Media Coverage

We sometimes work with global and regional media organizations and stakeholder groups interested in telling their audiences about key findings from our work. Here is a selection of articles and interviews from recent years.

National Geographic

President Joe Biden quietly committed his administration to an ambitious conservation goal—to protect 30 percent of U.S. land and coastal seas by 2030. Arthur talks about the important role private lands play in meeting the 30 by 30 target.

The U.S. commits to tripling its protected lands. Here’s how it could be done, January 27, 2021, Sarah Gibbens

WyoFile & Wyoming Public Media

Ph.D. student Wenjing Xu's new study reframes fence impacts on deer and pronghorn and helps pinpoint the fences that cause problems.

WyoFile, Jan 14, 2021, Angus M. Thuermer Jr. 

Wyoming Public Media, Jan 27, 2021, Ivy Engel

Image credit: Neal Herbert/Yellowstone National Park via AP
Image credit: Neal Herbert/Yellowstone National Park via AP
On Point (WBUR)

Arthur appeared on the NPR talk show “On Point” in an episode about Nate Blakeslee’s new book “American Wolf,” to provide a scientific perspective on wolves’ recovery in the Greater Yellowstone Ecosystem.

On Point: Oct. 31, 2017

Invisible Boundaries
Yale Daily News

Invisible Boundaries is an interdisciplinary exhibition that combines art, science and photography to explore the meaning of wildlife migrations to the Greater Yellowstone Ecosystem.  The exhibition explores wildlife migration across human-imposed boundaries that are invisible to animals, in particular elk migration in the greater Yellowstone National Park area.  The exhibition will be on display through March 25, 2018.

Peabody exhibit explores migration through art, October 26, 2017, Malcolm Tang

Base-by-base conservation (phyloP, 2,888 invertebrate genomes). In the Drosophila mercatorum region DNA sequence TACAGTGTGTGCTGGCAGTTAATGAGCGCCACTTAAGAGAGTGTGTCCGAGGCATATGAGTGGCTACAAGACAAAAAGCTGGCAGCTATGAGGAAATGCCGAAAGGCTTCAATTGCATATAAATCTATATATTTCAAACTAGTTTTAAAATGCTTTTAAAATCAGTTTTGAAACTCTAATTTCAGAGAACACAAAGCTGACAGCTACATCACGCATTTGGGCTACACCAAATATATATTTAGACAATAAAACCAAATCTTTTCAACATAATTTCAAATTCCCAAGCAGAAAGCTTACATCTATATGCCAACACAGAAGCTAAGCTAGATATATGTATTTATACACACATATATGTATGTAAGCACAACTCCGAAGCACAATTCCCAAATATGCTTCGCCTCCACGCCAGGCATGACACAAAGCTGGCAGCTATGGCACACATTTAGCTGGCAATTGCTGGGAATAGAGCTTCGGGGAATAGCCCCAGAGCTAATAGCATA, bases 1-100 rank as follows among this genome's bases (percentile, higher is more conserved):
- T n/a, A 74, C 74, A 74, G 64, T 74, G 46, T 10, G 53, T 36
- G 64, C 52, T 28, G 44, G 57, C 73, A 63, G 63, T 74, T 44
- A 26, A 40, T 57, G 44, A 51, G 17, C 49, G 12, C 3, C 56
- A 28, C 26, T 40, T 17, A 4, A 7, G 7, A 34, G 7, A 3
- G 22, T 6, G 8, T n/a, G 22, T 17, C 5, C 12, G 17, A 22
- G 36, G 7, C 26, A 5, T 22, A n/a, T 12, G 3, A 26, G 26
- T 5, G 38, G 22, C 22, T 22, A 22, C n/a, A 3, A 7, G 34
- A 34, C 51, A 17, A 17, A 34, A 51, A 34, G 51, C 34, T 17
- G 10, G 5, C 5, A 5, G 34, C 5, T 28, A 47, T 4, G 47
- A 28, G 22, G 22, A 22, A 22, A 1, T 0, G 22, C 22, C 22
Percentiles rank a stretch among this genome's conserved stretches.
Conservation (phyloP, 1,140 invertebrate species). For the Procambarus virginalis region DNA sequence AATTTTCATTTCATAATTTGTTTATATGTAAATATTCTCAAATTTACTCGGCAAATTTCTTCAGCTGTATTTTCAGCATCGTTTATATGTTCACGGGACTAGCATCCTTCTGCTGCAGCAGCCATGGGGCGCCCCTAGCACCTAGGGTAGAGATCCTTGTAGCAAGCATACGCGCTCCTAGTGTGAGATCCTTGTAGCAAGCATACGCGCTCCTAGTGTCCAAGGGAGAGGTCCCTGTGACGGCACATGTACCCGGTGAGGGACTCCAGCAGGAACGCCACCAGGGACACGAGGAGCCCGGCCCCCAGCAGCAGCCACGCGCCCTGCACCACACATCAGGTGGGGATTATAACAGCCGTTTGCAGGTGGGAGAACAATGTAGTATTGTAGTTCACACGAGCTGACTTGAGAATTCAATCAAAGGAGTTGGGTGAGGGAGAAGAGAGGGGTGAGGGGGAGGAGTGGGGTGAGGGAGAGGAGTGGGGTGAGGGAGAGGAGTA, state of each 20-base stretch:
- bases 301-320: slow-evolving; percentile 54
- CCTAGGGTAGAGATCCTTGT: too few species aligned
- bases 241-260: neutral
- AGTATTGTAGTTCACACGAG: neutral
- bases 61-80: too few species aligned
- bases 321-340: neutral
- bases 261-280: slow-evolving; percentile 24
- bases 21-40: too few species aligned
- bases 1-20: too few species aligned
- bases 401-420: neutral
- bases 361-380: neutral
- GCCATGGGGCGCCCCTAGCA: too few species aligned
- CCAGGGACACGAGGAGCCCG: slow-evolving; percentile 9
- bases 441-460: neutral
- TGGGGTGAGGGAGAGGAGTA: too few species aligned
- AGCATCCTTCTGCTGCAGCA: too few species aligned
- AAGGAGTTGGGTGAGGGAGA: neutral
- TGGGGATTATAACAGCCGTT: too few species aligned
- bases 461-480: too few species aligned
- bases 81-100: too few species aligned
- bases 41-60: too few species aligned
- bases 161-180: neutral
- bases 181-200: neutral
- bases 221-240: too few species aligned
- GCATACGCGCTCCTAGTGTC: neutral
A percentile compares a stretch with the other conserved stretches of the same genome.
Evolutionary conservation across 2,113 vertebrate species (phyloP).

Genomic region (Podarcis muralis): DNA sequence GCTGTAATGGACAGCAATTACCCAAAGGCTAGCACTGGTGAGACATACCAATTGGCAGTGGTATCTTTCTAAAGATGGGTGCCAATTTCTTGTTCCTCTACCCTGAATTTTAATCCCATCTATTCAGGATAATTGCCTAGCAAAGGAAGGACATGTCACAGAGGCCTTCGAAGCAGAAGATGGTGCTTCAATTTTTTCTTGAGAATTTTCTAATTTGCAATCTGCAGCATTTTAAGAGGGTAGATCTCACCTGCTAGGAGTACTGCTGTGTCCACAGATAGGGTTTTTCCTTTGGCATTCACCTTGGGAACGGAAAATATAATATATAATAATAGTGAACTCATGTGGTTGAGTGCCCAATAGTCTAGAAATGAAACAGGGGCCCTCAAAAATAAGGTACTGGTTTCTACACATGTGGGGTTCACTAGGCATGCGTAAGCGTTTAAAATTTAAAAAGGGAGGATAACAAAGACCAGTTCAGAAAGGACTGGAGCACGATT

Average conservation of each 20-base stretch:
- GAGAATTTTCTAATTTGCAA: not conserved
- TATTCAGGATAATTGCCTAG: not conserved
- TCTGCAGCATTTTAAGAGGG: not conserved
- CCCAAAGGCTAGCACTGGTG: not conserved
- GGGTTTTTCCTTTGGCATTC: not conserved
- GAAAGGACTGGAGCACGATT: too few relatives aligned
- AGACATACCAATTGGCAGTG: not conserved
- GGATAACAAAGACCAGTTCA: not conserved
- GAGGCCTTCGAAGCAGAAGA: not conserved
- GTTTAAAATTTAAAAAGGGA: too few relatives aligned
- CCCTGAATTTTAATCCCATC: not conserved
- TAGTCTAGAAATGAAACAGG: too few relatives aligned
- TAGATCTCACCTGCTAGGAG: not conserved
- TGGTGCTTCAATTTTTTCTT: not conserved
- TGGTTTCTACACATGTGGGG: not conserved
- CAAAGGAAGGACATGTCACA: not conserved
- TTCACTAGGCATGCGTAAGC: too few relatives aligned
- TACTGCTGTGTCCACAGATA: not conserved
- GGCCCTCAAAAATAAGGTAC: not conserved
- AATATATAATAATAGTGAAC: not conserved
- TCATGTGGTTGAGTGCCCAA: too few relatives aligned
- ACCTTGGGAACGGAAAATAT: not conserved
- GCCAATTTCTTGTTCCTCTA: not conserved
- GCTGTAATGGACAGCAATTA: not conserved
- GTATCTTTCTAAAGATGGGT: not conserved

Image credit: Joe Riis.
Image credit: Joe Riis.

Middleton lab affiliate Joe Riis has just released a new book detailing the dramatic wildlife migrations that take place in the Greater Yellowstone Ecosystem.   This book was featured in an article on the Smithsonian website.

Photos Document Dramatic Wildlife Migrations Across Yellowstone, October 25, 2017, Jennifer Billock

Image credit: Joe Riis.
Image credit: Joe Riis.
Wyoming Wildlife

In the October, 2017 issue, Wyoming Wildlife magazine featured an article about Arthur Middleton and Joe Riis' work documenting the Cody elk herd migration from their winter range to their summer range.  Migrating elk provide food for predators and scavengers, and are critical to the state's hunting and tourist economies.

Taking the High Road, October 2017, Christina Shorma Schmidt


Atlantic photo
The Atlantic

Tracking a herd’s movements on horseback shows how essential migration is to Wyoming’s ecosystems.

The Atlantic, June 21, 2016, Nathan C. Martin

Image credit: Joe Riis
Image credit: Joe Riis
The Bugle

The Rocky Mountain Elk Foundation recently featured Arthur and Joe Riis and the elk research taking place in the GYE.

The Secret Lives of Elk, July/August 2016, Nicky Ouellet

Joe Riis.
Joe Riis.
National Geographic Magazine

Arthur worked extensively with National Geographic Magazine writer David Quammen, photographer Joe Riis, and cartographer Martin Gamache on the May 2016 issue about Yellowstone. This special issue is the only time in National Geographic’s history when one writer, David, was assigned to cover one topic, Yellowstone, from cover to cover. Arthur, Joe, and Jenny Nichols co-produced some of the associated video content, and Arthur served as the science advisor for the fold-out map in the issue, which tells the story of Yellowstone’s elk migrations as “The Pulse of the Park."

National Geographic: May 2016


Yellowstone Campfires. Mountain guide Wes Livingston and his mule Rosie by a camp fire in the Thorofare, western Wyoming.
Yellowstone Campfires. Mountain guide Wes Livingston and his mule Rosie by a camp fire in the Thorofare, western Wyoming.
Rosie the Mule

David Quammen joined Arthur, Joe Riis and outfitter Wes Livingston on an expedition to the back country to write an article about elk migrations for May 2016's National Geographic Magazine.  He also blogged about a peculiar, and much loved member of team.

Rosie the Mule